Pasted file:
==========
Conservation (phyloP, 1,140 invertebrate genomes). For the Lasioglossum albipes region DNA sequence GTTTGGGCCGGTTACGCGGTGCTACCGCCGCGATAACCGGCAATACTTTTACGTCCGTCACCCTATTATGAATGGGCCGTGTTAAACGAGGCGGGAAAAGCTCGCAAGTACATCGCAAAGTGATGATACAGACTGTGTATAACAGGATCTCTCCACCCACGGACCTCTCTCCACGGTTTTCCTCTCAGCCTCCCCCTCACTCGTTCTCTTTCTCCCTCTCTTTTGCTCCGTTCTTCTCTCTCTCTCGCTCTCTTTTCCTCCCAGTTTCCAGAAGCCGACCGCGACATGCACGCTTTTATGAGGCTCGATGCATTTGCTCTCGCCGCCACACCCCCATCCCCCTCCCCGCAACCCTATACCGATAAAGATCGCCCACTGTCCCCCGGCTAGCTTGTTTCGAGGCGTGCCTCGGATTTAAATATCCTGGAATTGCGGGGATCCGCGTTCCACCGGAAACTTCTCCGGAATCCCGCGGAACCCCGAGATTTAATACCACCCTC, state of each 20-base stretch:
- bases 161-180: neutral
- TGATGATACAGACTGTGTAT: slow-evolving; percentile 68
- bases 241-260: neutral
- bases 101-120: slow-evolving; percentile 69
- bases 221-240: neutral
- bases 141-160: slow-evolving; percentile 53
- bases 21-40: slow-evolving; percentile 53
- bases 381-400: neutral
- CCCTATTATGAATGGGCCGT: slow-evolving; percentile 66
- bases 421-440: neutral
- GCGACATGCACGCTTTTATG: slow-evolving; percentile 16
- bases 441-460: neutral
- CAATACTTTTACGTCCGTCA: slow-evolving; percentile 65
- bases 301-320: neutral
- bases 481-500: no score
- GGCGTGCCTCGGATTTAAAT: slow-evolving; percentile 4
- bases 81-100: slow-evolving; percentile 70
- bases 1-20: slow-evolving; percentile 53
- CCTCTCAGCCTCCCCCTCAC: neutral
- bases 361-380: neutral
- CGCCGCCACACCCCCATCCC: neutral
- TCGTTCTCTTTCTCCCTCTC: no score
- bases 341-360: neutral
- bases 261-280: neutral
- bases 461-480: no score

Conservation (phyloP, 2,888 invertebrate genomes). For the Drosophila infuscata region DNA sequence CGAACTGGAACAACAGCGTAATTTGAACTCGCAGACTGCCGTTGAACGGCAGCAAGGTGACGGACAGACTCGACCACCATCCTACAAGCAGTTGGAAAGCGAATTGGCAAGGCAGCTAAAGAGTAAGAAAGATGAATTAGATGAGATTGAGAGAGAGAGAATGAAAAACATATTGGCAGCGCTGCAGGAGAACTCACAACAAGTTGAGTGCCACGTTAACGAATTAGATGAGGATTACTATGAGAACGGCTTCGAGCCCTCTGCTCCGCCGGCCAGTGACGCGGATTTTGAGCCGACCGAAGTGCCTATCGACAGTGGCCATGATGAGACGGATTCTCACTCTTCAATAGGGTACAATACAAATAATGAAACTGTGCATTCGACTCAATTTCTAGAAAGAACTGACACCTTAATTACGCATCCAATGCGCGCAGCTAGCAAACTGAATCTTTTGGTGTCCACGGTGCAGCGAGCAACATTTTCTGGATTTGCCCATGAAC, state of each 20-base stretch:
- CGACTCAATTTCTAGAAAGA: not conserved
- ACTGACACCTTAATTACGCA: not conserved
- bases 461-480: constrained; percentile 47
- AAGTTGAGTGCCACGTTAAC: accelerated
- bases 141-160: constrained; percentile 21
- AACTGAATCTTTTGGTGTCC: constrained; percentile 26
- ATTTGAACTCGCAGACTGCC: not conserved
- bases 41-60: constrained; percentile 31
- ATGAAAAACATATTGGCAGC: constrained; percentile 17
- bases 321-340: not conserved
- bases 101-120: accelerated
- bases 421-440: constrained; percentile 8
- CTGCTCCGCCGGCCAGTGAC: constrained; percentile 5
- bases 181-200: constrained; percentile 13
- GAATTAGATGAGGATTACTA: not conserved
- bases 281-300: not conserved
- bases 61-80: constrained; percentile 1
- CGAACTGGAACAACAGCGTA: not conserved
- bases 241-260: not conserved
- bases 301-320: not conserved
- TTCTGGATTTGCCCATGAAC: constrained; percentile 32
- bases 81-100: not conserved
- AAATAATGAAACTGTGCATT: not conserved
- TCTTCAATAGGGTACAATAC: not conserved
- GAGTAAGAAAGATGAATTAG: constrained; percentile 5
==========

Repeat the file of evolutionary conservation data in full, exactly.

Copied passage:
Conservation (phyloP, 1,140 invertebrate genomes). For the Lasioglossum albipes region DNA sequence GTTTGGGCCGGTTACGCGGTGCTACCGCCGCGATAACCGGCAATACTTTTACGTCCGTCACCCTATTATGAATGGGCCGTGTTAAACGAGGCGGGAAAAGCTCGCAAGTACATCGCAAAGTGATGATACAGACTGTGTATAACAGGATCTCTCCACCCACGGACCTCTCTCCACGGTTTTCCTCTCAGCCTCCCCCTCACTCGTTCTCTTTCTCCCTCTCTTTTGCTCCGTTCTTCTCTCTCTCTCGCTCTCTTTTCCTCCCAGTTTCCAGAAGCCGACCGCGACATGCACGCTTTTATGAGGCTCGATGCATTTGCTCTCGCCGCCACACCCCCATCCCCCTCCCCGCAACCCTATACCGATAAAGATCGCCCACTGTCCCCCGGCTAGCTTGTTTCGAGGCGTGCCTCGGATTTAAATATCCTGGAATTGCGGGGATCCGCGTTCCACCGGAAACTTCTCCGGAATCCCGCGGAACCCCGAGATTTAATACCACCCTC, state of each 20-base stretch:
- bases 161-180: neutral
- TGATGATACAGACTGTGTAT: slow-evolving; percentile 68
- bases 241-260: neutral
- bases 101-120: slow-evolving; percentile 69
- bases 221-240: neutral
- bases 141-160: slow-evolving; percentile 53
- bases 21-40: slow-evolving; percentile 53
- bases 381-400: neutral
- CCCTATTATGAATGGGCCGT: slow-evolving; percentile 66
- bases 421-440: neutral
- GCGACATGCACGCTTTTATG: slow-evolving; percentile 16
- bases 441-460: neutral
- CAATACTTTTACGTCCGTCA: slow-evolving; percentile 65
- bases 301-320: neutral
- bases 481-500: no score
- GGCGTGCCTCGGATTTAAAT: slow-evolving; percentile 4
- bases 81-100: slow-evolving; percentile 70
- bases 1-20: slow-evolving; percentile 53
- CCTCTCAGCCTCCCCCTCAC: neutral
- bases 361-380: neutral
- CGCCGCCACACCCCCATCCC: neutral
- TCGTTCTCTTTCTCCCTCTC: no score
- bases 341-360: neutral
- bases 261-280: neutral
- bases 461-480: no score

Conservation (phyloP, 2,888 invertebrate genomes). For the Drosophila infuscata region DNA sequence CGAACTGGAACAACAGCGTAATTTGAACTCGCAGACTGCCGTTGAACGGCAGCAAGGTGACGGACAGACTCGACCACCATCCTACAAGCAGTTGGAAAGCGAATTGGCAAGGCAGCTAAAGAGTAAGAAAGATGAATTAGATGAGATTGAGAGAGAGAGAATGAAAAACATATTGGCAGCGCTGCAGGAGAACTCACAACAAGTTGAGTGCCACGTTAACGAATTAGATGAGGATTACTATGAGAACGGCTTCGAGCCCTCTGCTCCGCCGGCCAGTGACGCGGATTTTGAGCCGACCGAAGTGCCTATCGACAGTGGCCATGATGAGACGGATTCTCACTCTTCAATAGGGTACAATACAAATAATGAAACTGTGCATTCGACTCAATTTCTAGAAAGAACTGACACCTTAATTACGCATCCAATGCGCGCAGCTAGCAAACTGAATCTTTTGGTGTCCACGGTGCAGCGAGCAACATTTTCTGGATTTGCCCATGAAC, state of each 20-base stretch:
- CGACTCAATTTCTAGAAAGA: not conserved
- ACTGACACCTTAATTACGCA: not conserved
- bases 461-480: constrained; percentile 47
- AAGTTGAGTGCCACGTTAAC: accelerated
- bases 141-160: constrained; percentile 21
- AACTGAATCTTTTGGTGTCC: constrained; percentile 26
- ATTTGAACTCGCAGACTGCC: not conserved
- bases 41-60: constrained; percentile 31
- ATGAAAAACATATTGGCAGC: constrained; percentile 17
- bases 321-340: not conserved
- bases 101-120: accelerated
- bases 421-440: constrained; percentile 8
- CTGCTCCGCCGGCCAGTGAC: constrained; percentile 5
- bases 181-200: constrained; percentile 13
- GAATTAGATGAGGATTACTA: not conserved
- bases 281-300: not conserved
- bases 61-80: constrained; percentile 1
- CGAACTGGAACAACAGCGTA: not conserved
- bases 241-260: not conserved
- bases 301-320: not conserved
- TTCTGGATTTGCCCATGAAC: constrained; percentile 32
- bases 81-100: not conserved
- AAATAATGAAACTGTGCATT: not conserved
- TCTTCAATAGGGTACAATAC: not conserved
- GAGTAAGAAAGATGAATTAG: constrained; percentile 5